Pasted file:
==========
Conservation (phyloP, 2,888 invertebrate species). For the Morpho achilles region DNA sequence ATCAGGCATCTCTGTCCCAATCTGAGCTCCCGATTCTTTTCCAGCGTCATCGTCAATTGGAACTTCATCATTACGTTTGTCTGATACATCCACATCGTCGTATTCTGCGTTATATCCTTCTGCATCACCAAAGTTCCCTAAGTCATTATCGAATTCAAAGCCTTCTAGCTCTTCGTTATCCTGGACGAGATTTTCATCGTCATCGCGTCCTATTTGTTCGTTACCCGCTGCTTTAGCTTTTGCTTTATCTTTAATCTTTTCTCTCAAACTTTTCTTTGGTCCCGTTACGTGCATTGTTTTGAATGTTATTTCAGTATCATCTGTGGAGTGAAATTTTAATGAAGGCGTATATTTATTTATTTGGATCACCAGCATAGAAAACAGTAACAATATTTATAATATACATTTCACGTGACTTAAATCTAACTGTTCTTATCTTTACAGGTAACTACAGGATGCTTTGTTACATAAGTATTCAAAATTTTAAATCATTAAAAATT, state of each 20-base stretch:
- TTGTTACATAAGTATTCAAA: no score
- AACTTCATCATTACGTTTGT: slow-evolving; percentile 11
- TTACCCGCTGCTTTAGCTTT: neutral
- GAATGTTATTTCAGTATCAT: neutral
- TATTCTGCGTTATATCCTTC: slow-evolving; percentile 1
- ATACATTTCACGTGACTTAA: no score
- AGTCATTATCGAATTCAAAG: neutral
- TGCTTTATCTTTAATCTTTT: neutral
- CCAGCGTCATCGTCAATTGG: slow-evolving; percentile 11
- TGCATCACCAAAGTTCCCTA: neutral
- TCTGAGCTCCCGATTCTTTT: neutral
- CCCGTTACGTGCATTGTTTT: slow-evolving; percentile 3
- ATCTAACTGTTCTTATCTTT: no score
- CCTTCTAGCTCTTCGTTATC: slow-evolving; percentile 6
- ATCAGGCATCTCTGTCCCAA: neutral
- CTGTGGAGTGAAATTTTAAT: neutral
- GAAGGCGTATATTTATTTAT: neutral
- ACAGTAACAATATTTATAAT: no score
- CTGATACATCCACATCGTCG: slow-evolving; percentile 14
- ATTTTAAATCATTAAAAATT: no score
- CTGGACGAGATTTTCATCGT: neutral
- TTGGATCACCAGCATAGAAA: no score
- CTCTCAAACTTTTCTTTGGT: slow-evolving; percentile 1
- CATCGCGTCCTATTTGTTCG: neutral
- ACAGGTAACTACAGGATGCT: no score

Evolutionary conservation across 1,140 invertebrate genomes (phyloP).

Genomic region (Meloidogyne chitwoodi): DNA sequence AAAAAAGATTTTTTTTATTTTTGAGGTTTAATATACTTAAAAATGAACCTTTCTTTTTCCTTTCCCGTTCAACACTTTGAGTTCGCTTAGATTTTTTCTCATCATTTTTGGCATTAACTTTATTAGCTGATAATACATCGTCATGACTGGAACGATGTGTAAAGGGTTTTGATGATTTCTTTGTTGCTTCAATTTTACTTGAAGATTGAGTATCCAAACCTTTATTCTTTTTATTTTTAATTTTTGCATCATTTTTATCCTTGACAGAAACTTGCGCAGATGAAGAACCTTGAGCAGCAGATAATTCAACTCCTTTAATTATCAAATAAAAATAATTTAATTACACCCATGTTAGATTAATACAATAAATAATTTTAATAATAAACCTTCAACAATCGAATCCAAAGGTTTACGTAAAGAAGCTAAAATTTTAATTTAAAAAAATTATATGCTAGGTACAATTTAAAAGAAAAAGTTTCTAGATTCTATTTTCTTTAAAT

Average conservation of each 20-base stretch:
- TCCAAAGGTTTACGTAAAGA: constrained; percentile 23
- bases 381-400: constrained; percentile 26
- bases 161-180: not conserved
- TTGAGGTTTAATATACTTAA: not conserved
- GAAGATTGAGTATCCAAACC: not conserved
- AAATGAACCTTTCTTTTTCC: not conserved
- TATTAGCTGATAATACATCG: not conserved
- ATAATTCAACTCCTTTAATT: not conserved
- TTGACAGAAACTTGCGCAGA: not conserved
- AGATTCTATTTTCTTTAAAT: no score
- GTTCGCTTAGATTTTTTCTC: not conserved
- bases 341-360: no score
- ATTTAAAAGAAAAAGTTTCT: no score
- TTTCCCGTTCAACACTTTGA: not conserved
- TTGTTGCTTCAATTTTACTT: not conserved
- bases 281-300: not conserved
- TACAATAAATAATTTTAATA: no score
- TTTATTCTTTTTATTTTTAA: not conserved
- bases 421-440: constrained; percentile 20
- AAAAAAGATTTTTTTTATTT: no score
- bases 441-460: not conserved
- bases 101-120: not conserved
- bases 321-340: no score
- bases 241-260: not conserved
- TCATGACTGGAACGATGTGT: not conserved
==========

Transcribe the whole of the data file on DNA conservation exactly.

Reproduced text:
Conservation (phyloP, 2,888 invertebrate species). For the Morpho achilles region DNA sequence ATCAGGCATCTCTGTCCCAATCTGAGCTCCCGATTCTTTTCCAGCGTCATCGTCAATTGGAACTTCATCATTACGTTTGTCTGATACATCCACATCGTCGTATTCTGCGTTATATCCTTCTGCATCACCAAAGTTCCCTAAGTCATTATCGAATTCAAAGCCTTCTAGCTCTTCGTTATCCTGGACGAGATTTTCATCGTCATCGCGTCCTATTTGTTCGTTACCCGCTGCTTTAGCTTTTGCTTTATCTTTAATCTTTTCTCTCAAACTTTTCTTTGGTCCCGTTACGTGCATTGTTTTGAATGTTATTTCAGTATCATCTGTGGAGTGAAATTTTAATGAAGGCGTATATTTATTTATTTGGATCACCAGCATAGAAAACAGTAACAATATTTATAATATACATTTCACGTGACTTAAATCTAACTGTTCTTATCTTTACAGGTAACTACAGGATGCTTTGTTACATAAGTATTCAAAATTTTAAATCATTAAAAATT, state of each 20-base stretch:
- TTGTTACATAAGTATTCAAA: no score
- AACTTCATCATTACGTTTGT: slow-evolving; percentile 11
- TTACCCGCTGCTTTAGCTTT: neutral
- GAATGTTATTTCAGTATCAT: neutral
- TATTCTGCGTTATATCCTTC: slow-evolving; percentile 1
- ATACATTTCACGTGACTTAA: no score
- AGTCATTATCGAATTCAAAG: neutral
- TGCTTTATCTTTAATCTTTT: neutral
- CCAGCGTCATCGTCAATTGG: slow-evolving; percentile 11
- TGCATCACCAAAGTTCCCTA: neutral
- TCTGAGCTCCCGATTCTTTT: neutral
- CCCGTTACGTGCATTGTTTT: slow-evolving; percentile 3
- ATCTAACTGTTCTTATCTTT: no score
- CCTTCTAGCTCTTCGTTATC: slow-evolving; percentile 6
- ATCAGGCATCTCTGTCCCAA: neutral
- CTGTGGAGTGAAATTTTAAT: neutral
- GAAGGCGTATATTTATTTAT: neutral
- ACAGTAACAATATTTATAAT: no score
- CTGATACATCCACATCGTCG: slow-evolving; percentile 14
- ATTTTAAATCATTAAAAATT: no score
- CTGGACGAGATTTTCATCGT: neutral
- TTGGATCACCAGCATAGAAA: no score
- CTCTCAAACTTTTCTTTGGT: slow-evolving; percentile 1
- CATCGCGTCCTATTTGTTCG: neutral
- ACAGGTAACTACAGGATGCT: no score

Evolutionary conservation across 1,140 invertebrate genomes (phyloP).

Genomic region (Meloidogyne chitwoodi): DNA sequence AAAAAAGATTTTTTTTATTTTTGAGGTTTAATATACTTAAAAATGAACCTTTCTTTTTCCTTTCCCGTTCAACACTTTGAGTTCGCTTAGATTTTTTCTCATCATTTTTGGCATTAACTTTATTAGCTGATAATACATCGTCATGACTGGAACGATGTGTAAAGGGTTTTGATGATTTCTTTGTTGCTTCAATTTTACTTGAAGATTGAGTATCCAAACCTTTATTCTTTTTATTTTTAATTTTTGCATCATTTTTATCCTTGACAGAAACTTGCGCAGATGAAGAACCTTGAGCAGCAGATAATTCAACTCCTTTAATTATCAAATAAAAATAATTTAATTACACCCATGTTAGATTAATACAATAAATAATTTTAATAATAAACCTTCAACAATCGAATCCAAAGGTTTACGTAAAGAAGCTAAAATTTTAATTTAAAAAAATTATATGCTAGGTACAATTTAAAAGAAAAAGTTTCTAGATTCTATTTTCTTTAAAT

Average conservation of each 20-base stretch:
- TCCAAAGGTTTACGTAAAGA: constrained; percentile 23
- bases 381-400: constrained; percentile 26
- bases 161-180: not conserved
- TTGAGGTTTAATATACTTAA: not conserved
- GAAGATTGAGTATCCAAACC: not conserved
- AAATGAACCTTTCTTTTTCC: not conserved
- TATTAGCTGATAATACATCG: not conserved
- ATAATTCAACTCCTTTAATT: not conserved
- TTGACAGAAACTTGCGCAGA: not conserved
- AGATTCTATTTTCTTTAAAT: no score
- GTTCGCTTAGATTTTTTCTC: not conserved
- bases 341-360: no score
- ATTTAAAAGAAAAAGTTTCT: no score
- TTTCCCGTTCAACACTTTGA: not conserved
- TTGTTGCTTCAATTTTACTT: not conserved
- bases 281-300: not conserved
- TACAATAAATAATTTTAATA: no score
- TTTATTCTTTTTATTTTTAA: not conserved
- bases 421-440: constrained; percentile 20
- AAAAAAGATTTTTTTTATTT: no score
- bases 441-460: not conserved
- bases 101-120: not conserved
- bases 321-340: no score
- bases 241-260: not conserved
- TCATGACTGGAACGATGTGT: not conserved